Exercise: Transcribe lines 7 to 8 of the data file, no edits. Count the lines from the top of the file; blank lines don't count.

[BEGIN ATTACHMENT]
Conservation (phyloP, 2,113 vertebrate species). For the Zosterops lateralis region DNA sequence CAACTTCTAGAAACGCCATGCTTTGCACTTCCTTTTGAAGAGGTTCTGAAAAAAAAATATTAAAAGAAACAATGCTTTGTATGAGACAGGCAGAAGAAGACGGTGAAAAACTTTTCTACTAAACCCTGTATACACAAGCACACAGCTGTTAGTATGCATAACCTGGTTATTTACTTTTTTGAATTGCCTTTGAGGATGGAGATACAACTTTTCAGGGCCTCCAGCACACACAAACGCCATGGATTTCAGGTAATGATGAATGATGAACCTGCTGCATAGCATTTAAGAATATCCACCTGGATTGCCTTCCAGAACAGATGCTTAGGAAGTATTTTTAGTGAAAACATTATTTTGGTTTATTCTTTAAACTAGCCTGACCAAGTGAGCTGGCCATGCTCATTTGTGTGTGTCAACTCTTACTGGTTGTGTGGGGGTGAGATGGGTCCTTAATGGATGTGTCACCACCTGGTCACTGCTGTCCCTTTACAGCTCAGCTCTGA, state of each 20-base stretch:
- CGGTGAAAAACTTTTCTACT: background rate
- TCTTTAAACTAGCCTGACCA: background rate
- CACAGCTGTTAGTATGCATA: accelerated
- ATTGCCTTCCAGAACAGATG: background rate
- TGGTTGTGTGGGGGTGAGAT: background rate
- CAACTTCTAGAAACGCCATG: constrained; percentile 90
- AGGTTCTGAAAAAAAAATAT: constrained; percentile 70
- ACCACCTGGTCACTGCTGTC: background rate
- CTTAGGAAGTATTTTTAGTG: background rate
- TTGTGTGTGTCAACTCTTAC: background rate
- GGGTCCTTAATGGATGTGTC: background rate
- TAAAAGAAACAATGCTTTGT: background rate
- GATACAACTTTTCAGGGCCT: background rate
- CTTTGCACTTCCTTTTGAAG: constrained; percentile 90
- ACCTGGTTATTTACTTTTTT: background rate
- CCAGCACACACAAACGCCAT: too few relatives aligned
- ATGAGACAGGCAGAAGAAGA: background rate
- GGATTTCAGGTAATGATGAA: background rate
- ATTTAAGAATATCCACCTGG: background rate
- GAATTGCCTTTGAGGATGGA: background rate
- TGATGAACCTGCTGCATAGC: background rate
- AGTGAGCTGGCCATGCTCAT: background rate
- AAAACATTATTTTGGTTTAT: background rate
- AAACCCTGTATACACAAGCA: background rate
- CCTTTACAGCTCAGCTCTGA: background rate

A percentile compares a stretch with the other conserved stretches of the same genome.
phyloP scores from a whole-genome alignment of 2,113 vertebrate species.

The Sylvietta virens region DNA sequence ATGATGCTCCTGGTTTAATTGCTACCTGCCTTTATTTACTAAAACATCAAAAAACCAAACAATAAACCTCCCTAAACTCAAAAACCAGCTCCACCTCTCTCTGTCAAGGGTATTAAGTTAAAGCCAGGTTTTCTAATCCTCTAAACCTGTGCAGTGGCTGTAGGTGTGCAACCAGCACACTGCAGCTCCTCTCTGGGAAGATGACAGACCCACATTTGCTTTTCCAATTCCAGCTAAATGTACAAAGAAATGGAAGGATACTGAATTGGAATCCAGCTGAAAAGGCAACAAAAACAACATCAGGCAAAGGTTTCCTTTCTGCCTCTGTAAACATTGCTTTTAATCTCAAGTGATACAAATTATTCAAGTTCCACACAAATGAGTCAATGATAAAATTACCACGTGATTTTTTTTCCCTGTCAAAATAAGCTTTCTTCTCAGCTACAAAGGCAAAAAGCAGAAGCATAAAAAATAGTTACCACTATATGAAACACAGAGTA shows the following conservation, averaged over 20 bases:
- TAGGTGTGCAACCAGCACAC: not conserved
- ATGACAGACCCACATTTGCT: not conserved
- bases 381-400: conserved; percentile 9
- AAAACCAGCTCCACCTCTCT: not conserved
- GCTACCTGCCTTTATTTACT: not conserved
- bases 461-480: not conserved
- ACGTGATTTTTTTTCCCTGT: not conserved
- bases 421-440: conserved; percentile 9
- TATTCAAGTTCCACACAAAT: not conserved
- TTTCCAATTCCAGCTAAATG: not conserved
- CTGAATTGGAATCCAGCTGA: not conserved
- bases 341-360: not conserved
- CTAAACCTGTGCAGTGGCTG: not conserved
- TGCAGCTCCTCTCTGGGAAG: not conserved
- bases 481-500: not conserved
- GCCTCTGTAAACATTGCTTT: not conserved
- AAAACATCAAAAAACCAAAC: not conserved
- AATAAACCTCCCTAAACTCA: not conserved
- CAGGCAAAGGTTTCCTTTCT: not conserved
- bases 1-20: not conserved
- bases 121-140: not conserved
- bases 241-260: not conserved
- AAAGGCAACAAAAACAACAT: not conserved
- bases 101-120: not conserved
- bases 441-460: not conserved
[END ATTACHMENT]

- CAACTTCTAGAAACGCCATG: constrained; percentile 90
- AGGTTCTGAAAAAAAAATAT: constrained; percentile 70